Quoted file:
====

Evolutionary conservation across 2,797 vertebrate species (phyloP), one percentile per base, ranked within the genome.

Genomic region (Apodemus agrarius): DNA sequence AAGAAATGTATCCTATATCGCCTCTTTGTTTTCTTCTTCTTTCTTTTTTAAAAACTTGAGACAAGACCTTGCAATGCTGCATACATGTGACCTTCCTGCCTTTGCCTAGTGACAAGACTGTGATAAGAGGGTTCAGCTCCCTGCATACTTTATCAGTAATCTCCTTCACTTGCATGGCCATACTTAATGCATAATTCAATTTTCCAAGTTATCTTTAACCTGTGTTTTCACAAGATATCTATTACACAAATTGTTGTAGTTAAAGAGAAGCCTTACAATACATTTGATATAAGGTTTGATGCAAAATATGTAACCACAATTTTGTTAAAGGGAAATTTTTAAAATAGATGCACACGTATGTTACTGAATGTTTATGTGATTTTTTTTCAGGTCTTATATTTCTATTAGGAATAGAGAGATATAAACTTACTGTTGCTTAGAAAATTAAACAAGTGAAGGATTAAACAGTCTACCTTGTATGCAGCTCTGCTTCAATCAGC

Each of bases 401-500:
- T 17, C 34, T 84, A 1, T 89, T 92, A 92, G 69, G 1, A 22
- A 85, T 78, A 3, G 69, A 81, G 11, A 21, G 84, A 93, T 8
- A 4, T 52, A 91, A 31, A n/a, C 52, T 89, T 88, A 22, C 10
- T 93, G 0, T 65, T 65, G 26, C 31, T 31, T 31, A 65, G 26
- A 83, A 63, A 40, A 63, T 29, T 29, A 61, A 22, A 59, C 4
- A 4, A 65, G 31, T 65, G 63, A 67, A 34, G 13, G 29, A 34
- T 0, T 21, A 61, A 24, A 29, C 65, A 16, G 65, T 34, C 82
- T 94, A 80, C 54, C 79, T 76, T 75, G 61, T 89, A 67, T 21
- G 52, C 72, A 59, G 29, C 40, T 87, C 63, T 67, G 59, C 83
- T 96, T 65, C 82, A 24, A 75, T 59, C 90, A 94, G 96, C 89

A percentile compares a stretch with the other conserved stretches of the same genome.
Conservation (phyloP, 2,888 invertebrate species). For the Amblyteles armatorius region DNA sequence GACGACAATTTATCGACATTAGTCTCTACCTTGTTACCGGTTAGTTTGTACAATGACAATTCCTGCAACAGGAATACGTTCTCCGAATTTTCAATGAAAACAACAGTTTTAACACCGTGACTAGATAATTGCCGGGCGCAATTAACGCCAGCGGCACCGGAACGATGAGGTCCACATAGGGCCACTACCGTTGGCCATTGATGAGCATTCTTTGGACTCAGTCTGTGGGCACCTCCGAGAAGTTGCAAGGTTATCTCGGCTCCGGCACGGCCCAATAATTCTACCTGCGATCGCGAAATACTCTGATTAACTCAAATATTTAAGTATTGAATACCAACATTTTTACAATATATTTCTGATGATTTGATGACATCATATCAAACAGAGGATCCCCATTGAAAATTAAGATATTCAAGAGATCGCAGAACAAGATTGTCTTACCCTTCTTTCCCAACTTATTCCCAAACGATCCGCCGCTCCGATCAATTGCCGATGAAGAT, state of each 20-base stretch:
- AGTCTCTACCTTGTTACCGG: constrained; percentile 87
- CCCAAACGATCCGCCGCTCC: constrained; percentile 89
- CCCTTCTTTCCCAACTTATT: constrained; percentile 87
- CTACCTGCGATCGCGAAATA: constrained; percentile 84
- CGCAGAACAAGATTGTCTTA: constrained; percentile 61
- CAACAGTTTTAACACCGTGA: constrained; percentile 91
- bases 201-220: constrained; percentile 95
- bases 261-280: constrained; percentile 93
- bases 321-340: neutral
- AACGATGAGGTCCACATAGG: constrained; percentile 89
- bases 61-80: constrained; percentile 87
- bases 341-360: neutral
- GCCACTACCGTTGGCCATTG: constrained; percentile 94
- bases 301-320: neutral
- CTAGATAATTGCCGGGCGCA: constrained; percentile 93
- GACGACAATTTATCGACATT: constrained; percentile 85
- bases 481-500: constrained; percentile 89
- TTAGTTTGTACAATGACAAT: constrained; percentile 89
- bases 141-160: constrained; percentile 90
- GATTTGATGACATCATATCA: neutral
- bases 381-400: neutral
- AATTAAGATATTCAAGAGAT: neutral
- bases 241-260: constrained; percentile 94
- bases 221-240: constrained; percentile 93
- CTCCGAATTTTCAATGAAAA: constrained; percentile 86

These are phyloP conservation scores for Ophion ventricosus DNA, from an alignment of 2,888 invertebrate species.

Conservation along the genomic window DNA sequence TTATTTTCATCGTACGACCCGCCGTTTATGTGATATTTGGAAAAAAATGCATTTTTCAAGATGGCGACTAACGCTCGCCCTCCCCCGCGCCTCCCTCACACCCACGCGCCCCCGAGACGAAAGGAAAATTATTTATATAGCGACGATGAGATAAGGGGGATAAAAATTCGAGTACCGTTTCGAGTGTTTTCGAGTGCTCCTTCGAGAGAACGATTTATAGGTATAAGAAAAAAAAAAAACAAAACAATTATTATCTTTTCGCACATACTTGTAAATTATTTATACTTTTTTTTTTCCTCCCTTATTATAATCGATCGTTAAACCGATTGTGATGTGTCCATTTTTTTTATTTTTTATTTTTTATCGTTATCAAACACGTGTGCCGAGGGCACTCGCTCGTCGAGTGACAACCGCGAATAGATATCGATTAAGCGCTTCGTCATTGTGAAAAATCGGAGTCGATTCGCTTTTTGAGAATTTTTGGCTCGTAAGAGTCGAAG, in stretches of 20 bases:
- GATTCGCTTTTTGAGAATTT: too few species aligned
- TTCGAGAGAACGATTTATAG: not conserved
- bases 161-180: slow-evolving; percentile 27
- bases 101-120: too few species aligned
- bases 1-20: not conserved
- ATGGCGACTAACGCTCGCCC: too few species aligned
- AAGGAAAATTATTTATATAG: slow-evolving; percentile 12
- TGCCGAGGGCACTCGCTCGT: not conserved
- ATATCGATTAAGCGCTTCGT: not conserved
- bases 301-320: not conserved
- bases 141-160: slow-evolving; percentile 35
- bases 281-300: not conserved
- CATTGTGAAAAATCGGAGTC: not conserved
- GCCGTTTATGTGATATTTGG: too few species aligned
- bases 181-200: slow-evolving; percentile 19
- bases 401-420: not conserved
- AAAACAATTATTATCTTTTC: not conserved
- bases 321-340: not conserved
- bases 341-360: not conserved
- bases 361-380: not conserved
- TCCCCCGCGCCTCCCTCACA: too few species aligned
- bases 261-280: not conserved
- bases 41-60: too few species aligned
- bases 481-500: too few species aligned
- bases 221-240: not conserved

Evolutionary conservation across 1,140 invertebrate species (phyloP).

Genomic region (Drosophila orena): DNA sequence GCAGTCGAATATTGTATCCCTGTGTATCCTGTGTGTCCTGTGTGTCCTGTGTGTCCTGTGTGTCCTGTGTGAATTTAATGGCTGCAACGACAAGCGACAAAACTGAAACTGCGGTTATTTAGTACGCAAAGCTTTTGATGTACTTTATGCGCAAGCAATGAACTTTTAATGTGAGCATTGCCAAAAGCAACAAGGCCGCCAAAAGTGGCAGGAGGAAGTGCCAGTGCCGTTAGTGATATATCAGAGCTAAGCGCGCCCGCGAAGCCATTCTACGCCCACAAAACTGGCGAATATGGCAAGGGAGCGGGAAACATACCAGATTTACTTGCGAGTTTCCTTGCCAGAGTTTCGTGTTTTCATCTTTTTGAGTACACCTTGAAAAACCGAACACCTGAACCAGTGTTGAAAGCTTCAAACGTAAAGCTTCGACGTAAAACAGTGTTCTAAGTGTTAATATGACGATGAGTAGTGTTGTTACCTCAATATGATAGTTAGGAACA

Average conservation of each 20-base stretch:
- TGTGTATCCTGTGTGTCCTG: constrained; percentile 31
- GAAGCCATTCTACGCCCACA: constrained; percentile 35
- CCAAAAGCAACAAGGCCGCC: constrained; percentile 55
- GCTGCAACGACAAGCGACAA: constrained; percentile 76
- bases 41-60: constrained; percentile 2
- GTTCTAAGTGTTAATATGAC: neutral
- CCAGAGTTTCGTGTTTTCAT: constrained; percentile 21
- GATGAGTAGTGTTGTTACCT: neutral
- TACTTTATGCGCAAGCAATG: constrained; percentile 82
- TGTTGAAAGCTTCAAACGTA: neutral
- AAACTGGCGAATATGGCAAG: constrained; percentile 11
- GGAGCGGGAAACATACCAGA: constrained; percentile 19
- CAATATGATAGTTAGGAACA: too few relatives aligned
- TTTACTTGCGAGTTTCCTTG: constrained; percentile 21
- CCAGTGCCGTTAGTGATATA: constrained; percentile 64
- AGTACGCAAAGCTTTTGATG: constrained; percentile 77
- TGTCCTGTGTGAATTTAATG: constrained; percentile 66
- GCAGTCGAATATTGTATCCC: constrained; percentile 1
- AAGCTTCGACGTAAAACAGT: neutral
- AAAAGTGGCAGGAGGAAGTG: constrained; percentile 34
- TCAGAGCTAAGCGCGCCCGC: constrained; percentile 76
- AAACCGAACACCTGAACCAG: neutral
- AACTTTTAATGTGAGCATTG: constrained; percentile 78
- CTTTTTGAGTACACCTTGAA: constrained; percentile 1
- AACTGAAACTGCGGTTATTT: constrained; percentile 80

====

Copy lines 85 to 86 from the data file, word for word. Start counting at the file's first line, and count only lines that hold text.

- CCAGTGCCGTTAGTGATATA: constrained; percentile 64
- AGTACGCAAAGCTTTTGATG: constrained; percentile 77